The Aspen-area has been hit particularly hard by avalanche tragedies this year with three of four fatalities in Colorado being residents of the Roaring Fork Valley.
Owen Green, 27, of Aspen, and Michael Goerne, 37, of Carbondale, died Saturday when they were caught in a slide in the backcountry outside of Crested Butte in Gunnison County.
Earlier this season, Arin Trook, 48, of Aspen, was killed when caught in an avalanche on Green Mountain, southwest of Aspen in Pitkin County.
The other person killed in an avalanche in Colorado this year was Peter Marshall, 40, of Longmont, who was buried near Red Mountain Pass in the San Juan Mountains on Jan. 5.
As tragic as its’ been, the number of fatalities could have been even greater after numerous close calls in the Colorado backcountry, particularly in January, according to the Colorado Avalanche Information Center.
“We’ve had a lot more people caught and carried by avalanches this year,” said Brian Lazar, deputy director and a forecaster with the avalanche center.
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Earlier this month, the avalanche center’s Spencer Logan dug deeper into avalanche data for the state.
“As of January 31, we have documented 57 people caught in 42 separate avalanche events,” Logan wrote on a blog post on the center’s website earlier this month. That included 32 people caught in slides in January alone. The 57 people caught is more than reported to CAIC in 2014-15, 2015-16 and 2017-18 combined.
As of the end of January, there had been five people who had been fully buried but survived avalanches this season. That included an employee of Aspen Powder Tours who was buried on the back of Aspen Mountain during a reconnaissance trip. He was dug out by a colleague and suffered only minor injuries.
Lazar said Colorado has averaged six avalanche deaths annually over the last decade. CAIC research shows that by the end of January, there are typically two or three fatalities per season.
“The differences in total seasonal fatalities over recent winters tend to appear in February or April,” Logan’s blog said. “Over the last few decades, most fatal avalanches occur in January, February or March. Accidents in the spring separate typically tragic from exceptionally tragic seasons.”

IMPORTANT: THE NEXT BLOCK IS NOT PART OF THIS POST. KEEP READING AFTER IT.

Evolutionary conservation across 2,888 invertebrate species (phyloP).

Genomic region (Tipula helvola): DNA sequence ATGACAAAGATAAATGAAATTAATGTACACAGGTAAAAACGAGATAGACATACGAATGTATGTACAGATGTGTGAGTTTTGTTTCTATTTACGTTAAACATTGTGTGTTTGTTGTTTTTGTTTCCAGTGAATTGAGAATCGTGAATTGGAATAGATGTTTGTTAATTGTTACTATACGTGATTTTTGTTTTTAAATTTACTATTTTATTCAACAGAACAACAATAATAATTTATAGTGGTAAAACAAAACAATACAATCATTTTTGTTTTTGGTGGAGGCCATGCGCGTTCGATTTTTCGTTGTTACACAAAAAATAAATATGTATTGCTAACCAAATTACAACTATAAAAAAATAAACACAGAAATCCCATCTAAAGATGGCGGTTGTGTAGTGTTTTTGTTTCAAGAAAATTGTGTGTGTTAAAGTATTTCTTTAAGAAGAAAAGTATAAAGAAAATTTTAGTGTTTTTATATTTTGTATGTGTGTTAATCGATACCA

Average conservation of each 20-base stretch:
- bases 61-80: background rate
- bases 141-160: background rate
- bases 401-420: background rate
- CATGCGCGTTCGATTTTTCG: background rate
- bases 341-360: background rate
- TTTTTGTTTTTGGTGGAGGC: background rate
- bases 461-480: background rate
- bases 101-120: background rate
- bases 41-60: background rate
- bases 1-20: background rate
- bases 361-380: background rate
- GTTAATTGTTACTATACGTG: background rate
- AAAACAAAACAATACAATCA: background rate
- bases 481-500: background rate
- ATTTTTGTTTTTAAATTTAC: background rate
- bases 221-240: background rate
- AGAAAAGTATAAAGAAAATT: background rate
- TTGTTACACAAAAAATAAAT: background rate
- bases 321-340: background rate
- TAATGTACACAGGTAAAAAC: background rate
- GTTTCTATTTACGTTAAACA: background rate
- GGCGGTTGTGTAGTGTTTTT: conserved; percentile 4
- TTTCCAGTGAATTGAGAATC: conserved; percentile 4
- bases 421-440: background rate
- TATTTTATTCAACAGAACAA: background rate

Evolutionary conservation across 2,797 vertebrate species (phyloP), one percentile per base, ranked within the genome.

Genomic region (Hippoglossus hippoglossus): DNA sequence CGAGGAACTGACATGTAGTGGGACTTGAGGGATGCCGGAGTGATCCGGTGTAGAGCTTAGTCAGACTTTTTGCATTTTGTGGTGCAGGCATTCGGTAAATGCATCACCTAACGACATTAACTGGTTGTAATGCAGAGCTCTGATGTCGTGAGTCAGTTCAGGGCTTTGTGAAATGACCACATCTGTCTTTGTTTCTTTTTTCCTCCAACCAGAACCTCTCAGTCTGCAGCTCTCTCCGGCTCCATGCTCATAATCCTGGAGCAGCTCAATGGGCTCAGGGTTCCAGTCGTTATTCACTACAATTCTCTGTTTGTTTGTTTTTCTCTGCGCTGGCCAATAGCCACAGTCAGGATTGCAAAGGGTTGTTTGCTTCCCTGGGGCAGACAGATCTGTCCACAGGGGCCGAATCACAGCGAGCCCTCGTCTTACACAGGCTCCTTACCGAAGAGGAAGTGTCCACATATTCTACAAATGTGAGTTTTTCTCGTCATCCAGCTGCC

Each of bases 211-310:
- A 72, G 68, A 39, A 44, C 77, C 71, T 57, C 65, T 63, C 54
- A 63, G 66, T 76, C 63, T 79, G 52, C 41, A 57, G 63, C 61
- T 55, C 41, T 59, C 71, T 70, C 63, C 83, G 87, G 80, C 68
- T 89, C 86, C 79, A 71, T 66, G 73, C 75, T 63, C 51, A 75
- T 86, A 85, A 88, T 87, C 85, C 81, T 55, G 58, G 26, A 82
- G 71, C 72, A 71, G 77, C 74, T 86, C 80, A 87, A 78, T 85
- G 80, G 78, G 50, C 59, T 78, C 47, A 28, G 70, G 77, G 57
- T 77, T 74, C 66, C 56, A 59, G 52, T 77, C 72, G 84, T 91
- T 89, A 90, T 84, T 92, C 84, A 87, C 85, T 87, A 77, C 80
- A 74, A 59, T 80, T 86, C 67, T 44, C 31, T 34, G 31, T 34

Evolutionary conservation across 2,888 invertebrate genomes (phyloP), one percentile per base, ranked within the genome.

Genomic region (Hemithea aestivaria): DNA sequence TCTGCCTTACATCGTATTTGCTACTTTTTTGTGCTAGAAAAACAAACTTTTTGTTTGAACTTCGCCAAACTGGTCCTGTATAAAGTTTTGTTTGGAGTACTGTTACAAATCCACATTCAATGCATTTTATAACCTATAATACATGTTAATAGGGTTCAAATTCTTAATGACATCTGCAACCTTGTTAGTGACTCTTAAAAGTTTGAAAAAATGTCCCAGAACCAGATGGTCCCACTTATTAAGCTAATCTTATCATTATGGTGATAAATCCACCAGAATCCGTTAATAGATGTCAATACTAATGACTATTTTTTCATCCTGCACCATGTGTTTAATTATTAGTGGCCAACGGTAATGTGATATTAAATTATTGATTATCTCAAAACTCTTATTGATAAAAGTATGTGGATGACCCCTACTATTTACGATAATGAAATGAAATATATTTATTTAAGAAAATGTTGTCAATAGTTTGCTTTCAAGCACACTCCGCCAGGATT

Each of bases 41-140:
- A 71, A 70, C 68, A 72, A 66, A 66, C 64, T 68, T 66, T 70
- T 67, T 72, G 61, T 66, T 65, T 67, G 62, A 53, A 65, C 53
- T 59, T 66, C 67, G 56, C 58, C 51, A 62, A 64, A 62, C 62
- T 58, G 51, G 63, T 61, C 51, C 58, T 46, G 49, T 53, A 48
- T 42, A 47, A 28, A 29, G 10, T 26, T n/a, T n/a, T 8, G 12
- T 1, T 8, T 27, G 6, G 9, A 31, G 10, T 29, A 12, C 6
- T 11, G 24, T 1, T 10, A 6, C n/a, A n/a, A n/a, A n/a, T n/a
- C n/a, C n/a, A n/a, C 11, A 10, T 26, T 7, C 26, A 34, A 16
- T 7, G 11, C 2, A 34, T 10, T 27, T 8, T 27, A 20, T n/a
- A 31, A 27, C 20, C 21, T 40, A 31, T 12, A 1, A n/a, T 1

The deadliest winter for avalanches in Colorado was 1992-93 when 12 people were killed. The 2012-13 season was right behind with 11 fatalities.
Nothing about the Colorado snowpack this year is wildly different from conditions in other winters, Lazar said. As is typical in the state, early-season snow in October didn’t melt off before full-fledged winter. The lower layers deteriorated and weakened. That made conditions susceptible to slides when above-average snowfall started dumping later in the winter. Breaks in between storms have allowed additional layers to weaken, Lazar said. That becomes a problem when loaded by new storms.
The explosion in the popularity of backcountry skiing suggests that more people venturing out, Lazar said, and with more people come more problems. The avalanche center is confident of the accuracy of its statistics on fatalities, but it only knows about other incidents when they are reported. Lazar said it is likely that the number of people who were buried but survived slides is higher than CAIC is able to report.
“It could be more are being caught in avalanches this year,” he said.
The avalanche center staff keeps seeking additional ways to get the word out when conditions are dangerous. It posted a special note on its website prior to President’s Day Weekend.
“Over the last 10 years, February is the single most dangerous month for avalanches in Colorado,” the notice said. It noted there had been 15 fatal avalanches during the month over the last decade, with four deaths between Valentine’s Day and Presidents’ Day.
“Historically, this weekend has been a dangerous period for avalanche accidents,” the website said prior to the weekend. “We would like to break the pattern.”
That wasn’t meant to be. “It weighs heavily on us,” Lazar said.
COLORADO AVALANCHE FATALITIES
Source: Colorado Avalanche Information Center